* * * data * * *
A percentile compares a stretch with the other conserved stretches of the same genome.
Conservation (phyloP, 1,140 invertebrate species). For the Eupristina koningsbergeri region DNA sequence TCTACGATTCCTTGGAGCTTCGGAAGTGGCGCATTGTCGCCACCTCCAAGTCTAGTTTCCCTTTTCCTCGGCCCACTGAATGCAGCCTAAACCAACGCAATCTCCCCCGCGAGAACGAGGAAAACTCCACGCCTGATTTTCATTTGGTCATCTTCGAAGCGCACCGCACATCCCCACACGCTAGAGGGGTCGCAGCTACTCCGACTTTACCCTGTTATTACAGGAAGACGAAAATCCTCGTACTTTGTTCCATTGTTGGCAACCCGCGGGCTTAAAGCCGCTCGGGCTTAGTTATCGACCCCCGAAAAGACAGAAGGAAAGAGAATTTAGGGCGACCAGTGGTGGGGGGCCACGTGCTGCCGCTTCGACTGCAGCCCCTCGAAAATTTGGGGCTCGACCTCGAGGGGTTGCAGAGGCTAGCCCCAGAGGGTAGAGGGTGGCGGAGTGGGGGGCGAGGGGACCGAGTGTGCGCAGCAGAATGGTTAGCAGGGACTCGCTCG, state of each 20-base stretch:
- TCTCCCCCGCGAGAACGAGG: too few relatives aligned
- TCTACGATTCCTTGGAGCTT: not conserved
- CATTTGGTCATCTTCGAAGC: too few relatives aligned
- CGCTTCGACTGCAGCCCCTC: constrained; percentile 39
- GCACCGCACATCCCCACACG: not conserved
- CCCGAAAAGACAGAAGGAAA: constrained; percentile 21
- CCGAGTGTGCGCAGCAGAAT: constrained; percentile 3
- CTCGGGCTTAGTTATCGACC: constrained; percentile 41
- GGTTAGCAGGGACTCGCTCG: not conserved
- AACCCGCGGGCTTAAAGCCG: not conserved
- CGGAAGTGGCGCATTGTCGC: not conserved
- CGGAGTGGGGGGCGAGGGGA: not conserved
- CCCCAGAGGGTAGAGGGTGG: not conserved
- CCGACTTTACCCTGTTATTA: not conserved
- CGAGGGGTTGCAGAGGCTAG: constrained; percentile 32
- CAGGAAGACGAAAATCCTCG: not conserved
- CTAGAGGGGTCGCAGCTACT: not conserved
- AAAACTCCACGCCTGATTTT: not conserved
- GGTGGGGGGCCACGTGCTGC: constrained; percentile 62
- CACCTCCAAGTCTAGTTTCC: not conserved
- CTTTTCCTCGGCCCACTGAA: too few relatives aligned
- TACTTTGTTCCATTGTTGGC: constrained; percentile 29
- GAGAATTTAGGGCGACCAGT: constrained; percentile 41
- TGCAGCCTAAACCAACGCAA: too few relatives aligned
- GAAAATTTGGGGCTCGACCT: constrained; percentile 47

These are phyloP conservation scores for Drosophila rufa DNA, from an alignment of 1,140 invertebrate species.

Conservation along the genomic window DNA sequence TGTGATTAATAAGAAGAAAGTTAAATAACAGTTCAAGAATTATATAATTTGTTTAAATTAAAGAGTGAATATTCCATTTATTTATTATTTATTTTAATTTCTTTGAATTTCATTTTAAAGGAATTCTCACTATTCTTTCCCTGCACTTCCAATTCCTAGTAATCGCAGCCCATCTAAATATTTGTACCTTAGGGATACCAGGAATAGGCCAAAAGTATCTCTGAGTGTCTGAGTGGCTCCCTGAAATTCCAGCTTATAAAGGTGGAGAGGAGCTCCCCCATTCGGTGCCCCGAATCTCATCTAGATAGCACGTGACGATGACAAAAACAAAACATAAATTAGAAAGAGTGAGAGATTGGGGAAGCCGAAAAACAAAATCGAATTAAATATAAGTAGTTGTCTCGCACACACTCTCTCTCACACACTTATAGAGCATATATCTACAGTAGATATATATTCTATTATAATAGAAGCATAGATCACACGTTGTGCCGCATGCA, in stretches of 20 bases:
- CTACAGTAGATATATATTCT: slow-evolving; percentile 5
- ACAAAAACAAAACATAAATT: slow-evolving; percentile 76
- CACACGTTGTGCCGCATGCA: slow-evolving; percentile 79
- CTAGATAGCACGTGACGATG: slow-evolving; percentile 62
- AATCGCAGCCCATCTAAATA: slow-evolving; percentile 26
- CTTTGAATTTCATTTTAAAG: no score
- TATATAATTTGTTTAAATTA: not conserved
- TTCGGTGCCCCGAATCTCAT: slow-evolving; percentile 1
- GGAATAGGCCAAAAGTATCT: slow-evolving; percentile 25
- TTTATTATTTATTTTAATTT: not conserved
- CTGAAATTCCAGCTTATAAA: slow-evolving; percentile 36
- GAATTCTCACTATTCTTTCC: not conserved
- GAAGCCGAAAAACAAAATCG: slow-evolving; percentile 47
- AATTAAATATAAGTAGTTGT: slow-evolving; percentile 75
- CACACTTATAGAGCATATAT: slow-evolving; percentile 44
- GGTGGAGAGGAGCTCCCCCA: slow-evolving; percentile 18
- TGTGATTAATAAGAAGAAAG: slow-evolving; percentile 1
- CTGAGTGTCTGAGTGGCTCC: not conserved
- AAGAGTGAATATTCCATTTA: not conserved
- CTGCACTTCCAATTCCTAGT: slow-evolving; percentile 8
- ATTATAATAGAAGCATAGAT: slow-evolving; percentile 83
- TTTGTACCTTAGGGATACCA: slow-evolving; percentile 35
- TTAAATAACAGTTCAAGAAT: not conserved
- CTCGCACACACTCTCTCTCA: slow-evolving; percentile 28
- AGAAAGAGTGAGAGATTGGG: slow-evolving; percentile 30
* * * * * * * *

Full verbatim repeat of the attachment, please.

A percentile compares a stretch with the other conserved stretches of the same genome.
Conservation (phyloP, 1,140 invertebrate species). For the Eupristina koningsbergeri region DNA sequence TCTACGATTCCTTGGAGCTTCGGAAGTGGCGCATTGTCGCCACCTCCAAGTCTAGTTTCCCTTTTCCTCGGCCCACTGAATGCAGCCTAAACCAACGCAATCTCCCCCGCGAGAACGAGGAAAACTCCACGCCTGATTTTCATTTGGTCATCTTCGAAGCGCACCGCACATCCCCACACGCTAGAGGGGTCGCAGCTACTCCGACTTTACCCTGTTATTACAGGAAGACGAAAATCCTCGTACTTTGTTCCATTGTTGGCAACCCGCGGGCTTAAAGCCGCTCGGGCTTAGTTATCGACCCCCGAAAAGACAGAAGGAAAGAGAATTTAGGGCGACCAGTGGTGGGGGGCCACGTGCTGCCGCTTCGACTGCAGCCCCTCGAAAATTTGGGGCTCGACCTCGAGGGGTTGCAGAGGCTAGCCCCAGAGGGTAGAGGGTGGCGGAGTGGGGGGCGAGGGGACCGAGTGTGCGCAGCAGAATGGTTAGCAGGGACTCGCTCG, state of each 20-base stretch:
- TCTCCCCCGCGAGAACGAGG: too few relatives aligned
- TCTACGATTCCTTGGAGCTT: not conserved
- CATTTGGTCATCTTCGAAGC: too few relatives aligned
- CGCTTCGACTGCAGCCCCTC: constrained; percentile 39
- GCACCGCACATCCCCACACG: not conserved
- CCCGAAAAGACAGAAGGAAA: constrained; percentile 21
- CCGAGTGTGCGCAGCAGAAT: constrained; percentile 3
- CTCGGGCTTAGTTATCGACC: constrained; percentile 41
- GGTTAGCAGGGACTCGCTCG: not conserved
- AACCCGCGGGCTTAAAGCCG: not conserved
- CGGAAGTGGCGCATTGTCGC: not conserved
- CGGAGTGGGGGGCGAGGGGA: not conserved
- CCCCAGAGGGTAGAGGGTGG: not conserved
- CCGACTTTACCCTGTTATTA: not conserved
- CGAGGGGTTGCAGAGGCTAG: constrained; percentile 32
- CAGGAAGACGAAAATCCTCG: not conserved
- CTAGAGGGGTCGCAGCTACT: not conserved
- AAAACTCCACGCCTGATTTT: not conserved
- GGTGGGGGGCCACGTGCTGC: constrained; percentile 62
- CACCTCCAAGTCTAGTTTCC: not conserved
- CTTTTCCTCGGCCCACTGAA: too few relatives aligned
- TACTTTGTTCCATTGTTGGC: constrained; percentile 29
- GAGAATTTAGGGCGACCAGT: constrained; percentile 41
- TGCAGCCTAAACCAACGCAA: too few relatives aligned
- GAAAATTTGGGGCTCGACCT: constrained; percentile 47

These are phyloP conservation scores for Drosophila rufa DNA, from an alignment of 1,140 invertebrate species.

Conservation along the genomic window DNA sequence TGTGATTAATAAGAAGAAAGTTAAATAACAGTTCAAGAATTATATAATTTGTTTAAATTAAAGAGTGAATATTCCATTTATTTATTATTTATTTTAATTTCTTTGAATTTCATTTTAAAGGAATTCTCACTATTCTTTCCCTGCACTTCCAATTCCTAGTAATCGCAGCCCATCTAAATATTTGTACCTTAGGGATACCAGGAATAGGCCAAAAGTATCTCTGAGTGTCTGAGTGGCTCCCTGAAATTCCAGCTTATAAAGGTGGAGAGGAGCTCCCCCATTCGGTGCCCCGAATCTCATCTAGATAGCACGTGACGATGACAAAAACAAAACATAAATTAGAAAGAGTGAGAGATTGGGGAAGCCGAAAAACAAAATCGAATTAAATATAAGTAGTTGTCTCGCACACACTCTCTCTCACACACTTATAGAGCATATATCTACAGTAGATATATATTCTATTATAATAGAAGCATAGATCACACGTTGTGCCGCATGCA, in stretches of 20 bases:
- CTACAGTAGATATATATTCT: slow-evolving; percentile 5
- ACAAAAACAAAACATAAATT: slow-evolving; percentile 76
- CACACGTTGTGCCGCATGCA: slow-evolving; percentile 79
- CTAGATAGCACGTGACGATG: slow-evolving; percentile 62
- AATCGCAGCCCATCTAAATA: slow-evolving; percentile 26
- CTTTGAATTTCATTTTAAAG: no score
- TATATAATTTGTTTAAATTA: not conserved
- TTCGGTGCCCCGAATCTCAT: slow-evolving; percentile 1
- GGAATAGGCCAAAAGTATCT: slow-evolving; percentile 25
- TTTATTATTTATTTTAATTT: not conserved
- CTGAAATTCCAGCTTATAAA: slow-evolving; percentile 36
- GAATTCTCACTATTCTTTCC: not conserved
- GAAGCCGAAAAACAAAATCG: slow-evolving; percentile 47
- AATTAAATATAAGTAGTTGT: slow-evolving; percentile 75
- CACACTTATAGAGCATATAT: slow-evolving; percentile 44
- GGTGGAGAGGAGCTCCCCCA: slow-evolving; percentile 18
- TGTGATTAATAAGAAGAAAG: slow-evolving; percentile 1
- CTGAGTGTCTGAGTGGCTCC: not conserved
- AAGAGTGAATATTCCATTTA: not conserved
- CTGCACTTCCAATTCCTAGT: slow-evolving; percentile 8
- ATTATAATAGAAGCATAGAT: slow-evolving; percentile 83
- TTTGTACCTTAGGGATACCA: slow-evolving; percentile 35
- TTAAATAACAGTTCAAGAAT: not conserved
- CTCGCACACACTCTCTCTCA: slow-evolving; percentile 28
- AGAAAGAGTGAGAGATTGGG: slow-evolving; percentile 30